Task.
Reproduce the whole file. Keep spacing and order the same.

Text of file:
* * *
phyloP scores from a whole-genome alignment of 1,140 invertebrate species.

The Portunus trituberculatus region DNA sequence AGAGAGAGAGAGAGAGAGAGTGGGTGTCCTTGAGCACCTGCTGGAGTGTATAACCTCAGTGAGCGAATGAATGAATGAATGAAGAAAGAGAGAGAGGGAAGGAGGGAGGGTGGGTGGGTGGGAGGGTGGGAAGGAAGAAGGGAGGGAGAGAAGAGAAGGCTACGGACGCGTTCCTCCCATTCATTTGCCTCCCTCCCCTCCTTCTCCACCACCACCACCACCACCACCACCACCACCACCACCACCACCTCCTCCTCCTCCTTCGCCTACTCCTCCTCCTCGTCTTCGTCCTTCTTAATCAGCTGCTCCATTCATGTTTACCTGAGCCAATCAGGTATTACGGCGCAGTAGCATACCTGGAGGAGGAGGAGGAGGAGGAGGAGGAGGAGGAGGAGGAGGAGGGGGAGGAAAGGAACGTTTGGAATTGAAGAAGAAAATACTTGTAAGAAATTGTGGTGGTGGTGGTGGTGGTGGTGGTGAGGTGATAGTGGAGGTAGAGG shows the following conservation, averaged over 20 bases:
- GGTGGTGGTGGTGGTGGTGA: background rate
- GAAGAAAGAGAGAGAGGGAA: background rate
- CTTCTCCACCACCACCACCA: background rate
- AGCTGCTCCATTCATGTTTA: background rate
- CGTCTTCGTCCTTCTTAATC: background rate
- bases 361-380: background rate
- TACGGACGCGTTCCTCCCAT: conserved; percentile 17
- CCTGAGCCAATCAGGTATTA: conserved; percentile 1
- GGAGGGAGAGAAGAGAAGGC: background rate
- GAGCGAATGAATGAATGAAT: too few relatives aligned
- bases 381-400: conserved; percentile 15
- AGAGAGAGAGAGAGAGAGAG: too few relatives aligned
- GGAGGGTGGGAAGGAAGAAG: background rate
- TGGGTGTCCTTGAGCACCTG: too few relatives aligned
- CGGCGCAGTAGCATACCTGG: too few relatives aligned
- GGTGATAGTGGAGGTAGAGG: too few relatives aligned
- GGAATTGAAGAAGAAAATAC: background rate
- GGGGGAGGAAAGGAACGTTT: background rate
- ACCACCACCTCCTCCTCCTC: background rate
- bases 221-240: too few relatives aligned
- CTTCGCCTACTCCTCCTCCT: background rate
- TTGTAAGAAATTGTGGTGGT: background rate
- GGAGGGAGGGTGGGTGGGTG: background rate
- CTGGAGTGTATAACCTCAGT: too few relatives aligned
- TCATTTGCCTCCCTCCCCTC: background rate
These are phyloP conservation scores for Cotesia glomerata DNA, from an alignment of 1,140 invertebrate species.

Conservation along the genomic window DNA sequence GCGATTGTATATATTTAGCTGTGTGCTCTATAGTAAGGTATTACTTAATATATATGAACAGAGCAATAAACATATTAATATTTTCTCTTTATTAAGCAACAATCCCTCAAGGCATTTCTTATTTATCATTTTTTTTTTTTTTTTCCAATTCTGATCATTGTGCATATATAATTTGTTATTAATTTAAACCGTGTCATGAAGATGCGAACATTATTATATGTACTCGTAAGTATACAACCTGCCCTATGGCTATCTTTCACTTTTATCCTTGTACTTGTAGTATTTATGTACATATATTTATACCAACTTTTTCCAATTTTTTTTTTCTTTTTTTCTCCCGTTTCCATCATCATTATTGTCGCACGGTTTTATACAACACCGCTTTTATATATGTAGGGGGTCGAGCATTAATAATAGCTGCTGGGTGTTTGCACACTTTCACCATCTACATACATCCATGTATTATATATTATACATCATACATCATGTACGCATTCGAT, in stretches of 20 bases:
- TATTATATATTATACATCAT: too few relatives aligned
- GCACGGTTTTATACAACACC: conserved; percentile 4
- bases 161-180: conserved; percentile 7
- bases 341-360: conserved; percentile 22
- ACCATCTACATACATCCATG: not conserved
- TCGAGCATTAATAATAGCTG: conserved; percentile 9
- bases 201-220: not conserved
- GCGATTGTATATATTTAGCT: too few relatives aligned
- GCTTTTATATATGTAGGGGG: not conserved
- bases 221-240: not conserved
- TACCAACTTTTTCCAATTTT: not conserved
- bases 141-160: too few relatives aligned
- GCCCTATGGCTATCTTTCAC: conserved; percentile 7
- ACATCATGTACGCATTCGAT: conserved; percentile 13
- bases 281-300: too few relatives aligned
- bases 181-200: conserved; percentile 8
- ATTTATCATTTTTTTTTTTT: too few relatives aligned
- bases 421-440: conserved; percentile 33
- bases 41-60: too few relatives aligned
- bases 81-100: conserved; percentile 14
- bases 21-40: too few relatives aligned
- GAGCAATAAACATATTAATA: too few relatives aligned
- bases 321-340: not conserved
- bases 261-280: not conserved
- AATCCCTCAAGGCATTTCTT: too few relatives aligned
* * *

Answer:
phyloP scores from a whole-genome alignment of 1,140 invertebrate species.

The Portunus trituberculatus region DNA sequence AGAGAGAGAGAGAGAGAGAGTGGGTGTCCTTGAGCACCTGCTGGAGTGTATAACCTCAGTGAGCGAATGAATGAATGAATGAAGAAAGAGAGAGAGGGAAGGAGGGAGGGTGGGTGGGTGGGAGGGTGGGAAGGAAGAAGGGAGGGAGAGAAGAGAAGGCTACGGACGCGTTCCTCCCATTCATTTGCCTCCCTCCCCTCCTTCTCCACCACCACCACCACCACCACCACCACCACCACCACCACCACCTCCTCCTCCTCCTTCGCCTACTCCTCCTCCTCGTCTTCGTCCTTCTTAATCAGCTGCTCCATTCATGTTTACCTGAGCCAATCAGGTATTACGGCGCAGTAGCATACCTGGAGGAGGAGGAGGAGGAGGAGGAGGAGGAGGAGGAGGAGGAGGGGGAGGAAAGGAACGTTTGGAATTGAAGAAGAAAATACTTGTAAGAAATTGTGGTGGTGGTGGTGGTGGTGGTGGTGAGGTGATAGTGGAGGTAGAGG shows the following conservation, averaged over 20 bases:
- GGTGGTGGTGGTGGTGGTGA: background rate
- GAAGAAAGAGAGAGAGGGAA: background rate
- CTTCTCCACCACCACCACCA: background rate
- AGCTGCTCCATTCATGTTTA: background rate
- CGTCTTCGTCCTTCTTAATC: background rate
- bases 361-380: background rate
- TACGGACGCGTTCCTCCCAT: conserved; percentile 17
- CCTGAGCCAATCAGGTATTA: conserved; percentile 1
- GGAGGGAGAGAAGAGAAGGC: background rate
- GAGCGAATGAATGAATGAAT: too few relatives aligned
- bases 381-400: conserved; percentile 15
- AGAGAGAGAGAGAGAGAGAG: too few relatives aligned
- GGAGGGTGGGAAGGAAGAAG: background rate
- TGGGTGTCCTTGAGCACCTG: too few relatives aligned
- CGGCGCAGTAGCATACCTGG: too few relatives aligned
- GGTGATAGTGGAGGTAGAGG: too few relatives aligned
- GGAATTGAAGAAGAAAATAC: background rate
- GGGGGAGGAAAGGAACGTTT: background rate
- ACCACCACCTCCTCCTCCTC: background rate
- bases 221-240: too few relatives aligned
- CTTCGCCTACTCCTCCTCCT: background rate
- TTGTAAGAAATTGTGGTGGT: background rate
- GGAGGGAGGGTGGGTGGGTG: background rate
- CTGGAGTGTATAACCTCAGT: too few relatives aligned
- TCATTTGCCTCCCTCCCCTC: background rate
These are phyloP conservation scores for Cotesia glomerata DNA, from an alignment of 1,140 invertebrate species.

Conservation along the genomic window DNA sequence GCGATTGTATATATTTAGCTGTGTGCTCTATAGTAAGGTATTACTTAATATATATGAACAGAGCAATAAACATATTAATATTTTCTCTTTATTAAGCAACAATCCCTCAAGGCATTTCTTATTTATCATTTTTTTTTTTTTTTTCCAATTCTGATCATTGTGCATATATAATTTGTTATTAATTTAAACCGTGTCATGAAGATGCGAACATTATTATATGTACTCGTAAGTATACAACCTGCCCTATGGCTATCTTTCACTTTTATCCTTGTACTTGTAGTATTTATGTACATATATTTATACCAACTTTTTCCAATTTTTTTTTTCTTTTTTTCTCCCGTTTCCATCATCATTATTGTCGCACGGTTTTATACAACACCGCTTTTATATATGTAGGGGGTCGAGCATTAATAATAGCTGCTGGGTGTTTGCACACTTTCACCATCTACATACATCCATGTATTATATATTATACATCATACATCATGTACGCATTCGAT, in stretches of 20 bases:
- TATTATATATTATACATCAT: too few relatives aligned
- GCACGGTTTTATACAACACC: conserved; percentile 4
- bases 161-180: conserved; percentile 7
- bases 341-360: conserved; percentile 22
- ACCATCTACATACATCCATG: not conserved
- TCGAGCATTAATAATAGCTG: conserved; percentile 9
- bases 201-220: not conserved
- GCGATTGTATATATTTAGCT: too few relatives aligned
- GCTTTTATATATGTAGGGGG: not conserved
- bases 221-240: not conserved
- TACCAACTTTTTCCAATTTT: not conserved
- bases 141-160: too few relatives aligned
- GCCCTATGGCTATCTTTCAC: conserved; percentile 7
- ACATCATGTACGCATTCGAT: conserved; percentile 13
- bases 281-300: too few relatives aligned
- bases 181-200: conserved; percentile 8
- ATTTATCATTTTTTTTTTTT: too few relatives aligned
- bases 421-440: conserved; percentile 33
- bases 41-60: too few relatives aligned
- bases 81-100: conserved; percentile 14
- bases 21-40: too few relatives aligned
- GAGCAATAAACATATTAATA: too few relatives aligned
- bases 321-340: not conserved
- bases 261-280: not conserved
- AATCCCTCAAGGCATTTCTT: too few relatives aligned